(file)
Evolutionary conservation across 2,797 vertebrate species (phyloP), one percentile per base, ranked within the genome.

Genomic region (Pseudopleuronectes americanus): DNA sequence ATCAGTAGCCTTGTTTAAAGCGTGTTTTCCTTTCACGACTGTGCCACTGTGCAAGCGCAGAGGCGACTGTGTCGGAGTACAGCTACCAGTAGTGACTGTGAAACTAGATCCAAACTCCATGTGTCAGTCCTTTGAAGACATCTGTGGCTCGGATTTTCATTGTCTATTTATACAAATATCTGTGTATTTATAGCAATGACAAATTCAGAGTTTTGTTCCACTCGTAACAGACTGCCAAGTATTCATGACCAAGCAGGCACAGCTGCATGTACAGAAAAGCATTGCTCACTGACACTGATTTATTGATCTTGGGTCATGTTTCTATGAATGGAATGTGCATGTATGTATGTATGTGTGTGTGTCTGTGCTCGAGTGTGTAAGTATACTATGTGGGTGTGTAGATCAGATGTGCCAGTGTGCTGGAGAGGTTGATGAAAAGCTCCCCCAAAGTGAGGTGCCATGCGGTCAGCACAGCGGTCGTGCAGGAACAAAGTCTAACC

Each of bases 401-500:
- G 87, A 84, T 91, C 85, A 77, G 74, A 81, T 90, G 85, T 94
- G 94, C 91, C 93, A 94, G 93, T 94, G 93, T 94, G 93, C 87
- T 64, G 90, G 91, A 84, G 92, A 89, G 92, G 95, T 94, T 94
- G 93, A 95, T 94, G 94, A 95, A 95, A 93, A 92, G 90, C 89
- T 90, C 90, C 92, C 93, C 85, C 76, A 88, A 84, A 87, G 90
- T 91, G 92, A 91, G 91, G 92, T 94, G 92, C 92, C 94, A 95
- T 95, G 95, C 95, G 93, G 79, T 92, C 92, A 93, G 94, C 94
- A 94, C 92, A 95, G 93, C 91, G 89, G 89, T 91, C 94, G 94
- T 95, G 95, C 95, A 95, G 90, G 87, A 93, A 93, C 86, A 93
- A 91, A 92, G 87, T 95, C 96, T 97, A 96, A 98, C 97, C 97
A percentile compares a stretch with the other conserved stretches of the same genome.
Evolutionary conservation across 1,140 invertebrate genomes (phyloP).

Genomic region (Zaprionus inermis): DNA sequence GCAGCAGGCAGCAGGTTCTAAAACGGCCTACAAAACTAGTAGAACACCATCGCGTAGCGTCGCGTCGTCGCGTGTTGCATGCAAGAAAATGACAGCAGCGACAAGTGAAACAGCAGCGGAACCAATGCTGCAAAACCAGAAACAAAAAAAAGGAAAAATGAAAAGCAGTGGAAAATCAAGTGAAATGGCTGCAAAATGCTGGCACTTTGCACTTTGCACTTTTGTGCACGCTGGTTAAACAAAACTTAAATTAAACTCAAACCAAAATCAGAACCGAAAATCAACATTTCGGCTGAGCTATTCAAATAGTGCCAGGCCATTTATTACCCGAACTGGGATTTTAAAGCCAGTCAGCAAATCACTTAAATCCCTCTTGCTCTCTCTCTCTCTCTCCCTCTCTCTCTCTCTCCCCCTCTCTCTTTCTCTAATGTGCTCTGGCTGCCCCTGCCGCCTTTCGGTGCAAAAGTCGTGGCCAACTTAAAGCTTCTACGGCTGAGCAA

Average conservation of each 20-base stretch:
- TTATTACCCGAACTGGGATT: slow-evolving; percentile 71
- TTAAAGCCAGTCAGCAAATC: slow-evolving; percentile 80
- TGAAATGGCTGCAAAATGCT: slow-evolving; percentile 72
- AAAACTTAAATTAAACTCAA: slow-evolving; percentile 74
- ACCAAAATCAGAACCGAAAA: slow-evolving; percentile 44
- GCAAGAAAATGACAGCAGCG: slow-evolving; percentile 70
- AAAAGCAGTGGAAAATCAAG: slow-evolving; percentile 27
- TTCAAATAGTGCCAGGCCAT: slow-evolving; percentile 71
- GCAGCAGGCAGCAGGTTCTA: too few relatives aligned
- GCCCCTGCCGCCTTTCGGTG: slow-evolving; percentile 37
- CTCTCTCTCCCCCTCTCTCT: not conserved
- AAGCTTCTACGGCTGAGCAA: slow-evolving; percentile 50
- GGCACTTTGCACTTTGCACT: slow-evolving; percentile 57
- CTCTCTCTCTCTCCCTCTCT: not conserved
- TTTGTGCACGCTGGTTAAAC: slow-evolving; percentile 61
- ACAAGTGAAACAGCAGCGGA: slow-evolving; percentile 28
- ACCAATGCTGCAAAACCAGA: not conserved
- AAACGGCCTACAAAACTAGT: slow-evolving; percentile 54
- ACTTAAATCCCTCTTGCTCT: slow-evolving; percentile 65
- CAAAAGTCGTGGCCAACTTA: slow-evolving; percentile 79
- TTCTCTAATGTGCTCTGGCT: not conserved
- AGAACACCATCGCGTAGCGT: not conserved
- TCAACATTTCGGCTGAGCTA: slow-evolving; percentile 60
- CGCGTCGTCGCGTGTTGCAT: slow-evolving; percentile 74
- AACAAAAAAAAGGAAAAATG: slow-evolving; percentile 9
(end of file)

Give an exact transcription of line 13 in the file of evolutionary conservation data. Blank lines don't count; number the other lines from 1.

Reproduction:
- A 91, A 92, G 87, T 95, C 96, T 97, A 96, A 98, C 97, C 97